After hours of waiting with the rest of the hospital employees, word spread like wildfire throughout our group. Buses. We were getting buses and getting the hell out of there. They arrived a little while later, and I sank into that school bus seat with such relief.
We made a brief stop at the airport while they figured out where to take us and eventually settled on Lafayette and the Cajun Dome. Our caravan arrived there in the early hours of Thursday morning. My family said our goodbyes to the rest of my mom's co-workers and got a taxi.
Our hopes of finding a hotel with rooms were quickly dashed, so we settled on Waffle House and a hot meal. The kind employees let us charge our phones and just take our time. Washing my face and brushing my teeth in that bathroom was one of the greatest feelings of my life.
A few phone calls to some relatives in St. Francisville later, and we further relief was on the way. We experienced the kindness of random strangers during our wait. Some people gave my sister a stuffed animal. One nice older man offered to let us shower and nap at his home nearby.
Our relatives booked it to us, though; and later that morning, I enjoyed a long, hot shower. We found out my dad had also safely made it out of the city and was in Baton Rouge. Over the next week, I was finally able to contact friends who hadn't heard from me since Tuesday morning and let them know I had finally gotten out.
It was an ordeal, but I know I was one of the lucky ones. I had it so much easier than many who were there when Katrina struck.
The Saints lost to the New England Patriots 26-24, falling to 0-2 in the preseason. The Black and Gold had jumped out to a solid 21-0 lead but faltered down the stretch, getting outscored 26-3 the rest of the way (just writing that made me cringe, but hey, it's the preseason).
Bobby Hebert had plenty to praise and plenty to lament with the Saints performance.
He was satisfied with the first stringers. The offense, which struggled without Drew Brees under center against the Ravens, looked smooth early on, rushing out to a 15-0 lead with Brees in the game. The defense also started strong, stifling New Englang early on.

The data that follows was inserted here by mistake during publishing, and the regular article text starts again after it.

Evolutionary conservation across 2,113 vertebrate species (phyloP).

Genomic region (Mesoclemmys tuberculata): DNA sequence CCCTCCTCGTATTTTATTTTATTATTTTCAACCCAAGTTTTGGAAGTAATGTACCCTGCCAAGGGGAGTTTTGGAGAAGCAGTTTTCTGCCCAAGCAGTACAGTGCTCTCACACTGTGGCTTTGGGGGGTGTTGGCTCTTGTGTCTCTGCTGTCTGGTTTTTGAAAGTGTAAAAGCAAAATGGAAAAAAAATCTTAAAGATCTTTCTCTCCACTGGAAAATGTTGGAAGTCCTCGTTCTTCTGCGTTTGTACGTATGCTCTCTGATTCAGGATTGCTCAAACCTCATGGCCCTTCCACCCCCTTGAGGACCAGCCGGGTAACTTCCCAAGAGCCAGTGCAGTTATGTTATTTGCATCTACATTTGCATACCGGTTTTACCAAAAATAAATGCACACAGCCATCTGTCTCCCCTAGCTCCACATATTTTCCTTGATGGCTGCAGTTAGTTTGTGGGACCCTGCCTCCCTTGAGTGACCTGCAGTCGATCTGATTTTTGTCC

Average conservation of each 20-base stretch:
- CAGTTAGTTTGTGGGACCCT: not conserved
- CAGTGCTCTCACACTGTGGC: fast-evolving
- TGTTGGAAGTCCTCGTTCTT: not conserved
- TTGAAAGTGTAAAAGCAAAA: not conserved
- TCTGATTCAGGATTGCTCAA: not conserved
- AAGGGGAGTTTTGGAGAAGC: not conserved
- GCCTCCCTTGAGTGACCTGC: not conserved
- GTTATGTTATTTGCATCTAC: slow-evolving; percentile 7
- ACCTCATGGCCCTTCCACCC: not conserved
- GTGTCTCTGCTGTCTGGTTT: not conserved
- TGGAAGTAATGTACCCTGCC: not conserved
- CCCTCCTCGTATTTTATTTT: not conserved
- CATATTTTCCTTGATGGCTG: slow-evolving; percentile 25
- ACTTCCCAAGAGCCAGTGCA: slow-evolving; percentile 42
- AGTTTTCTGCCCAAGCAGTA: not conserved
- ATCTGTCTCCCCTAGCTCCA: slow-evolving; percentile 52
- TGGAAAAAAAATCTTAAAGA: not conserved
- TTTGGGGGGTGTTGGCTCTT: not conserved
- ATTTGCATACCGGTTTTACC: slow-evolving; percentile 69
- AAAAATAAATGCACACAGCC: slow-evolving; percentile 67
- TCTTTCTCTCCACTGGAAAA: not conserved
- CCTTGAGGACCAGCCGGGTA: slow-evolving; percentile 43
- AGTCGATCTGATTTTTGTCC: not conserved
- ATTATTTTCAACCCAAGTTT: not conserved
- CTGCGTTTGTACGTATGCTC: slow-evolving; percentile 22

"When do you ever see Tom Brady and the Patriots go three and out three times? Bottom line, the Patriots got stuffed trying to run the football."
The Saints starters had a great game, though things got shakier with the back-ups. One of Bobby's criticisms was with the pass-rush – or lack thereof – and that wasn't just confined to the back-ups.
"We still don't have a sack. We still don't have a sack...so that's discouraging. If you're trying to be a champion, you're trying to wreak havoc in the backfield."
One thing to keep in mind is that the Saints experimented with the new point after rules. Instead of kicking the PAT from the 15 yard line, the Saints opted to go for two points from the 2 yard line after each of their touchdowns.
"I can't see Coach Payton doing that in a game."
Had the Saints not done that and kicked the extra point instead, they would have won 27-26.
Hebert wasn't completely happy with the penalties, but it was an improvement over last week's league high 16 penalties.
"In the first half 5 penalties 62 yards. Only 3 penalties for 26 yards in the second half, though."
8 penalties is still a lot, but it's a lot better than 16.
Bobby liked what he saw from all four QBs, who went 25-37 for 373 yards, with 3 touchdowns and no interceptions.
Bobby singled out Khiry Robinson and Mark Ingram, but he wasn't impressed with the running game overall. There were a couple good runs and several good catches from the running backs, but the Saints ended with a mere 55 rushing yards on 20 carries for a paltry 2.8 yards per carry.
Gotta do better than that.
The Saints lost another one; but, as Hebert said, the final score doesn't really matter in the preseason. There was a lot to like in this one, and there's plenty to improve upon. Let's see what the Saints fix for their next game.